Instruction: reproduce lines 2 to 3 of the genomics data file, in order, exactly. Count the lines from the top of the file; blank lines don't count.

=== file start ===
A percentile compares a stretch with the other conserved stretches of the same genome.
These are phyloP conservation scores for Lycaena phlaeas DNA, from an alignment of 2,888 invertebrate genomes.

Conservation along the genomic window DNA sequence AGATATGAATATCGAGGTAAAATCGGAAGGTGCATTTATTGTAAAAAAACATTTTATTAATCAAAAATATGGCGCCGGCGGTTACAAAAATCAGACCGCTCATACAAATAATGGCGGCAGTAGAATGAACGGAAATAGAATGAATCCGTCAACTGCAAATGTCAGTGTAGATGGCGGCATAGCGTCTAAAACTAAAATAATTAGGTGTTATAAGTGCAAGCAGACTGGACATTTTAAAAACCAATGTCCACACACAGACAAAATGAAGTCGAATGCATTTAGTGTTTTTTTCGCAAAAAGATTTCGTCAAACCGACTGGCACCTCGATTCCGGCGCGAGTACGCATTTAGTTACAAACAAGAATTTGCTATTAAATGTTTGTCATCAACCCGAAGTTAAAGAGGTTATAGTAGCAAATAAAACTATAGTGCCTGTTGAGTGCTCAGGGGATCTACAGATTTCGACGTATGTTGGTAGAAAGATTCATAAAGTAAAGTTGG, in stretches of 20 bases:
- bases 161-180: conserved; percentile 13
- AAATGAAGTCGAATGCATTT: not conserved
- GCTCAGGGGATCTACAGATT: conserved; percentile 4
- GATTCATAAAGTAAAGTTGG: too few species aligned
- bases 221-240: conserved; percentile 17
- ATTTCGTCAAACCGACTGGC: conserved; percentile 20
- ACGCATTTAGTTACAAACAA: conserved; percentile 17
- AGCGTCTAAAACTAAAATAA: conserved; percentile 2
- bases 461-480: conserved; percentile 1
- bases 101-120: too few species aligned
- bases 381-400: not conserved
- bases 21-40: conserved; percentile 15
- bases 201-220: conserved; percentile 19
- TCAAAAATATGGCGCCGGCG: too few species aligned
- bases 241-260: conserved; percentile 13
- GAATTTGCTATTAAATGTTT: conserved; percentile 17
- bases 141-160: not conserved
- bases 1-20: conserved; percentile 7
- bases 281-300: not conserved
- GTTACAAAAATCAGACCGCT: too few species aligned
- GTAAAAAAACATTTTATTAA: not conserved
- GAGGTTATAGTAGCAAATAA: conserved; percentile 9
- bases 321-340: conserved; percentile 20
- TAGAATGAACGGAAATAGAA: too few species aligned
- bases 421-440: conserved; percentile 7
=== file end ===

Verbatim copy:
These are phyloP conservation scores for Lycaena phlaeas DNA, from an alignment of 2,888 invertebrate genomes.

Conservation along the genomic window DNA sequence AGATATGAATATCGAGGTAAAATCGGAAGGTGCATTTATTGTAAAAAAACATTTTATTAATCAAAAATATGGCGCCGGCGGTTACAAAAATCAGACCGCTCATACAAATAATGGCGGCAGTAGAATGAACGGAAATAGAATGAATCCGTCAACTGCAAATGTCAGTGTAGATGGCGGCATAGCGTCTAAAACTAAAATAATTAGGTGTTATAAGTGCAAGCAGACTGGACATTTTAAAAACCAATGTCCACACACAGACAAAATGAAGTCGAATGCATTTAGTGTTTTTTTCGCAAAAAGATTTCGTCAAACCGACTGGCACCTCGATTCCGGCGCGAGTACGCATTTAGTTACAAACAAGAATTTGCTATTAAATGTTTGTCATCAACCCGAAGTTAAAGAGGTTATAGTAGCAAATAAAACTATAGTGCCTGTTGAGTGCTCAGGGGATCTACAGATTTCGACGTATGTTGGTAGAAAGATTCATAAAGTAAAGTTGG, in stretches of 20 bases: